Since we had a center to create insects and bugs recently, we took the idea to adapt for birds.  I could tell that my students were thinking much more about how to create their bird after having the practice with bugs recently.

The wings for this project came from a center we had during the week for cutting practice.  Several students enjoy cutting so there were plenty of wings to use for this project.

Coming up next I will share some of the centers we explored during our bird theme week.

Since it is Teacher Appreciation Week, there will be a sale on Teachers Pay Teachers on May 8 and 9, 2018.  My store will be 25% off with the code THANKYOU18.  You can head over to my shop and find some goodies.  Now is a good time to purchase some bundles for the fall or to use as review at the end of the year.  Below are a few bundles I use all year long in my classroom that will be awesome deals during the sale.

Question of the Day Bundle

Alphabet Bundle

Calendar Cards Bundle

 

 

Even More Bugs, Insects, and Spider Activities for PreK

BuildABug

One very popular center during Bugs, Spiders, and Insects week was the Build a Bug Center.  I gathered a bunch of shapes on a tray, along with glue sticks.  I had construction paper available for students to create a bug.  I also made scissors available in case a student wanted to cut any of the shapes before gluing.  One student created four different bug art pieces at this center during the week.  I quickly filled up my bulletin board.  You can see the first batch below.  The last set (which somehow escaped my camera) looked increasingly like specific insects as we discussed more about them as we went through the week.

BuildABugResults

This bug building center was inspired by What We Can Do With Paper And Glue.

BugObservation

In our science center we continued to observe our caterpillars as they each turned into a chrysalis.  We also did some observation of these insects from a Lakeshore set called Real Bugs Discovery Kit. (aff. link)  Some students also completed the Bug Observation Form that I printed from Sparklebox.  Several kids asked me if those were real bugs.

CaterpillarCraft

We created a several day craft to walk through the steps a caterpillar takes to become a butterfly.  You can see our caterpillars above.  I gave the students each a clothespin and a bin full of pom poms along with liquid glue.  They chose the colors they wanted and glued the pom poms on the clothespins.  I helped put the eyes on this time.

The next day we wrapped yarn around a cardboard tube to create the chrysalis.  We put the caterpillar in the chrysalis and then used markers to color a coffee filter, which we then sprayed with water.  Finally, when dry, we had the caterpillar grab its wings and emerge from its chrysalis.  They are currently hanging all around the room with the butterflies clipped to their chrysalis as if they just emerged.

LadybugRhyming

We played a small group rhyming game with a ladybug theme during our bug week.  I placed half the ladybugs in the grass, which is a drying rack for baby items that I picked up as a special buy at Aldi.  I found a very similar one on Amazon. (aff. link)  My students each received a few ladybugs and then took turns choosing a ladybug from the grass.  They then all looked at their ladybugs to figure out which person had the ladybug that rhymed to make a match.  You can find these ladybug rhyming cards on TPT.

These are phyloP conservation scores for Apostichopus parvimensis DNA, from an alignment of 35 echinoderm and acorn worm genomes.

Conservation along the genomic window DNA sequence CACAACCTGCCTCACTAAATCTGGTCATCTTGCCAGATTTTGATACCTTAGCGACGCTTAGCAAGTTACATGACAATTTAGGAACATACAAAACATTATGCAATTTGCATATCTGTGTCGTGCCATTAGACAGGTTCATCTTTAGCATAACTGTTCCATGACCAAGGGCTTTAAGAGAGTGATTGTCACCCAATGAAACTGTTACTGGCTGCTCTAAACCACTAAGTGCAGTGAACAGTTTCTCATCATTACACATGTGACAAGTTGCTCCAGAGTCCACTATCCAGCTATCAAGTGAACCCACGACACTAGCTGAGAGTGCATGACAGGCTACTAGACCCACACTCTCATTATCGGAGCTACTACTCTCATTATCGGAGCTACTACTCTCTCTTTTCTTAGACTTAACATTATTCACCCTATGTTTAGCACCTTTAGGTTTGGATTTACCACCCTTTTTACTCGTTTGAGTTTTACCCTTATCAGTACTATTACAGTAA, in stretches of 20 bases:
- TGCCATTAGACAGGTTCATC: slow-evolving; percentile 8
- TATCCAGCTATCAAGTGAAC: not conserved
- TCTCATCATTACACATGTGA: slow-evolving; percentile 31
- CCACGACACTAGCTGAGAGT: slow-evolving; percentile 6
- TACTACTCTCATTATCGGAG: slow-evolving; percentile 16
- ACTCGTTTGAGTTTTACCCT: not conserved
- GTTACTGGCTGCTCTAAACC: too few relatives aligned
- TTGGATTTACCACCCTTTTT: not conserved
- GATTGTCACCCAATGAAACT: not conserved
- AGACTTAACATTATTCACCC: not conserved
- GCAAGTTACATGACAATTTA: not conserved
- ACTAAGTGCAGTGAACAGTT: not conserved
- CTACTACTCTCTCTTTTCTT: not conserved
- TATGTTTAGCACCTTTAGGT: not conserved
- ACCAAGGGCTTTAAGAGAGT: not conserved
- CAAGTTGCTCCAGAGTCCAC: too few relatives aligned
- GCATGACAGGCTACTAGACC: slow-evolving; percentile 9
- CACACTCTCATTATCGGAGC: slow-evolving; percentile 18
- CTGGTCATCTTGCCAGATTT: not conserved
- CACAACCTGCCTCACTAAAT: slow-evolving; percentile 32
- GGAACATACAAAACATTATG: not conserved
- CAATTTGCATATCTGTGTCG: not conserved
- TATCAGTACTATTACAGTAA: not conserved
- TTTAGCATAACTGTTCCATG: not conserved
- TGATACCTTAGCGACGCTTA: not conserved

BeehiveDramaticPlay

Our dramatic play for our insect them was BeeKeeping.  I utilized some pieces that one of my coworkers had put together last year along with some printables from this Honey Bees Dramatic Play set.  I always want labels for everything in my dramatic play because it helps with literacy development as well as clean up.   The beehive above is a file box. (aff. link)

InsideBeehive

Inside the beehive there are hanging file folders that are covered with artwork of beehives and some with painted bubble wrap.  The artwork helps the students fill out the checklist that is also part of this set, so students need to look carefully at each part of the hive to check for danger.

BeehiveInspection

I laminate my inspection sheet and have a dry erase marker and eraser available at the center for students to complete.

Beekeeper

To be a beekeeper we needed gloves, a hat with netting, a smoker, and some tools to gather the honey.  Next year I will probably add some kind of white shirt to be the beekeeper’s clothing.

BeeGarden

You cannot have bees without some flowers for them to gather nectar from, so I pulled out this set for students to water.  They also had fun taking them apart and putting them back together in various ways.  This set was found at Toysrus and was called the Mix and Match Flower Garden.  A similar set that does not have the base can be found here. (aff. link)  I actually have it as well as use it during our gardening unit.

BeeBook

For checking out more about bees in our pretend play area, I have this book.  It is called Honeybees, An Amazing Insect Discovery Book.  This book has some great photos for students to look at while in the pretend play area.

 

Bugs, Insects, and Spiders in PreK

InsectQuestion

We started our Bugs, Insects, and Spiders week with a question of the day that would go along with our dramatic play area.  I love the photo of the kids in the beekeeping suits in this question.  This question is part of my Spring Question of the Day set.

InsectPatternBlocks